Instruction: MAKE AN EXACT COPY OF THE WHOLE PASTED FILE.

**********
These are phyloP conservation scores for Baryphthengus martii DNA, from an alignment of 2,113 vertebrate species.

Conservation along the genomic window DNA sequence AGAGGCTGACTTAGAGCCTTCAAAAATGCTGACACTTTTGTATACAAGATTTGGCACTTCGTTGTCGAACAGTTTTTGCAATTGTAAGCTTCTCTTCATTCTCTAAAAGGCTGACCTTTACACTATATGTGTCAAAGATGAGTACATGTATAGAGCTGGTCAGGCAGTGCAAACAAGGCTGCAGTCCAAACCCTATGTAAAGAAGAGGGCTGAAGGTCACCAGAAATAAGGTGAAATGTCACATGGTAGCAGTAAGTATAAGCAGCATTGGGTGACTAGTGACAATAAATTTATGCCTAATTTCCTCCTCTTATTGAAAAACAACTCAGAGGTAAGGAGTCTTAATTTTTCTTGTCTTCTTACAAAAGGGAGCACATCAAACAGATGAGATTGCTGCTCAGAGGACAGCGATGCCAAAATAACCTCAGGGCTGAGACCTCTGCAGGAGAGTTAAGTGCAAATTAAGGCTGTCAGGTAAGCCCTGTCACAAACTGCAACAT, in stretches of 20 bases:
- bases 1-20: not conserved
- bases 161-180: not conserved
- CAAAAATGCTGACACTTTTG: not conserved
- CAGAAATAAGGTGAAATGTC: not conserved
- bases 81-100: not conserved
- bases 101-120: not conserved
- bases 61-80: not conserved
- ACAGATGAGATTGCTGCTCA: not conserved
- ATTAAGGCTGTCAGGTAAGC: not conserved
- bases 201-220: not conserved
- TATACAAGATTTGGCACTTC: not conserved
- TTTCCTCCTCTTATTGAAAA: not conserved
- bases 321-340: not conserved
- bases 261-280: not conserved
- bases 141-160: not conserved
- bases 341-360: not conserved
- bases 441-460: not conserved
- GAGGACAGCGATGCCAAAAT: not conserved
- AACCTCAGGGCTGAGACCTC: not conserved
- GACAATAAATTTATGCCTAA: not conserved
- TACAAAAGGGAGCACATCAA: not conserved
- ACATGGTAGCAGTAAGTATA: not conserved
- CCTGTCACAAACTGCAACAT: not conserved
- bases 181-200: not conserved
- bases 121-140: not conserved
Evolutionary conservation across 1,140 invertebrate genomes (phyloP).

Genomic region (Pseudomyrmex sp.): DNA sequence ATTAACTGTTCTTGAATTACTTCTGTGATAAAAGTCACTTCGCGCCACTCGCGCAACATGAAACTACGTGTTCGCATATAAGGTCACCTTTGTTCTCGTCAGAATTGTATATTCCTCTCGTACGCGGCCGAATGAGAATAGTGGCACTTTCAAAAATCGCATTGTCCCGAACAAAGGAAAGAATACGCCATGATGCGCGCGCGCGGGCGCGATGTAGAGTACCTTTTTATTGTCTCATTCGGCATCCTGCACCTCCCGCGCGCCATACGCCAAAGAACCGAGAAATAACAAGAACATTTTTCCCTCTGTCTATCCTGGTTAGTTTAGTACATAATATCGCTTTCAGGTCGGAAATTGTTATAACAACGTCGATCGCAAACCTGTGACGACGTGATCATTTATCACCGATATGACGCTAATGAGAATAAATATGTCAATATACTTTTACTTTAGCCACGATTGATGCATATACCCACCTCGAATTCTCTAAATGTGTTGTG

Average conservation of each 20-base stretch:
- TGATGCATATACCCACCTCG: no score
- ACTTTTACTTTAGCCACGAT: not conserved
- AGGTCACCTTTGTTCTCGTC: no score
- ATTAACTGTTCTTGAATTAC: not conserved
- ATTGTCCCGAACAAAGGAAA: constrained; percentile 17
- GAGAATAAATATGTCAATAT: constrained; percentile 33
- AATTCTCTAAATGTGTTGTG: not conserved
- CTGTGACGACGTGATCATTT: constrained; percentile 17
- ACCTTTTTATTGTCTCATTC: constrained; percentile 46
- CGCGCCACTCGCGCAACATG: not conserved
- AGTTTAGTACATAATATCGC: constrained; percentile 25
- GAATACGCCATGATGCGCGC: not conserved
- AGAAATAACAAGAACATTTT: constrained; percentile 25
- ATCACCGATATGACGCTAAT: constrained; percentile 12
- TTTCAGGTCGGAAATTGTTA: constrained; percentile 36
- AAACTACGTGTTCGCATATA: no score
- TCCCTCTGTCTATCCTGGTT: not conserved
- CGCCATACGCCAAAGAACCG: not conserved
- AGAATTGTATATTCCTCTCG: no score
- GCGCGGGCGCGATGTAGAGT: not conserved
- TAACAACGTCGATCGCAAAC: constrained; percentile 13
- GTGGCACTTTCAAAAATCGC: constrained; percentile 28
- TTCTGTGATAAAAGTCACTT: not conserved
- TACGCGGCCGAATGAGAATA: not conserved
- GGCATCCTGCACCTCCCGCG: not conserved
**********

These are phyloP conservation scores for Baryphthengus martii DNA, from an alignment of 2,113 vertebrate species.

Conservation along the genomic window DNA sequence AGAGGCTGACTTAGAGCCTTCAAAAATGCTGACACTTTTGTATACAAGATTTGGCACTTCGTTGTCGAACAGTTTTTGCAATTGTAAGCTTCTCTTCATTCTCTAAAAGGCTGACCTTTACACTATATGTGTCAAAGATGAGTACATGTATAGAGCTGGTCAGGCAGTGCAAACAAGGCTGCAGTCCAAACCCTATGTAAAGAAGAGGGCTGAAGGTCACCAGAAATAAGGTGAAATGTCACATGGTAGCAGTAAGTATAAGCAGCATTGGGTGACTAGTGACAATAAATTTATGCCTAATTTCCTCCTCTTATTGAAAAACAACTCAGAGGTAAGGAGTCTTAATTTTTCTTGTCTTCTTACAAAAGGGAGCACATCAAACAGATGAGATTGCTGCTCAGAGGACAGCGATGCCAAAATAACCTCAGGGCTGAGACCTCTGCAGGAGAGTTAAGTGCAAATTAAGGCTGTCAGGTAAGCCCTGTCACAAACTGCAACAT, in stretches of 20 bases:
- bases 1-20: not conserved
- bases 161-180: not conserved
- CAAAAATGCTGACACTTTTG: not conserved
- CAGAAATAAGGTGAAATGTC: not conserved
- bases 81-100: not conserved
- bases 101-120: not conserved
- bases 61-80: not conserved
- ACAGATGAGATTGCTGCTCA: not conserved
- ATTAAGGCTGTCAGGTAAGC: not conserved
- bases 201-220: not conserved
- TATACAAGATTTGGCACTTC: not conserved
- TTTCCTCCTCTTATTGAAAA: not conserved
- bases 321-340: not conserved
- bases 261-280: not conserved
- bases 141-160: not conserved
- bases 341-360: not conserved
- bases 441-460: not conserved
- GAGGACAGCGATGCCAAAAT: not conserved
- AACCTCAGGGCTGAGACCTC: not conserved
- GACAATAAATTTATGCCTAA: not conserved
- TACAAAAGGGAGCACATCAA: not conserved
- ACATGGTAGCAGTAAGTATA: not conserved
- CCTGTCACAAACTGCAACAT: not conserved
- bases 181-200: not conserved
- bases 121-140: not conserved
Evolutionary conservation across 1,140 invertebrate genomes (phyloP).

Genomic region (Pseudomyrmex sp.): DNA sequence ATTAACTGTTCTTGAATTACTTCTGTGATAAAAGTCACTTCGCGCCACTCGCGCAACATGAAACTACGTGTTCGCATATAAGGTCACCTTTGTTCTCGTCAGAATTGTATATTCCTCTCGTACGCGGCCGAATGAGAATAGTGGCACTTTCAAAAATCGCATTGTCCCGAACAAAGGAAAGAATACGCCATGATGCGCGCGCGCGGGCGCGATGTAGAGTACCTTTTTATTGTCTCATTCGGCATCCTGCACCTCCCGCGCGCCATACGCCAAAGAACCGAGAAATAACAAGAACATTTTTCCCTCTGTCTATCCTGGTTAGTTTAGTACATAATATCGCTTTCAGGTCGGAAATTGTTATAACAACGTCGATCGCAAACCTGTGACGACGTGATCATTTATCACCGATATGACGCTAATGAGAATAAATATGTCAATATACTTTTACTTTAGCCACGATTGATGCATATACCCACCTCGAATTCTCTAAATGTGTTGTG

Average conservation of each 20-base stretch:
- TGATGCATATACCCACCTCG: no score
- ACTTTTACTTTAGCCACGAT: not conserved
- AGGTCACCTTTGTTCTCGTC: no score
- ATTAACTGTTCTTGAATTAC: not conserved
- ATTGTCCCGAACAAAGGAAA: constrained; percentile 17
- GAGAATAAATATGTCAATAT: constrained; percentile 33
- AATTCTCTAAATGTGTTGTG: not conserved
- CTGTGACGACGTGATCATTT: constrained; percentile 17
- ACCTTTTTATTGTCTCATTC: constrained; percentile 46
- CGCGCCACTCGCGCAACATG: not conserved
- AGTTTAGTACATAATATCGC: constrained; percentile 25
- GAATACGCCATGATGCGCGC: not conserved
- AGAAATAACAAGAACATTTT: constrained; percentile 25
- ATCACCGATATGACGCTAAT: constrained; percentile 12
- TTTCAGGTCGGAAATTGTTA: constrained; percentile 36
- AAACTACGTGTTCGCATATA: no score
- TCCCTCTGTCTATCCTGGTT: not conserved
- CGCCATACGCCAAAGAACCG: not conserved
- AGAATTGTATATTCCTCTCG: no score
- GCGCGGGCGCGATGTAGAGT: not conserved
- TAACAACGTCGATCGCAAAC: constrained; percentile 13
- GTGGCACTTTCAAAAATCGC: constrained; percentile 28
- TTCTGTGATAAAAGTCACTT: not conserved
- TACGCGGCCGAATGAGAATA: not conserved
- GGCATCCTGCACCTCCCGCG: not conserved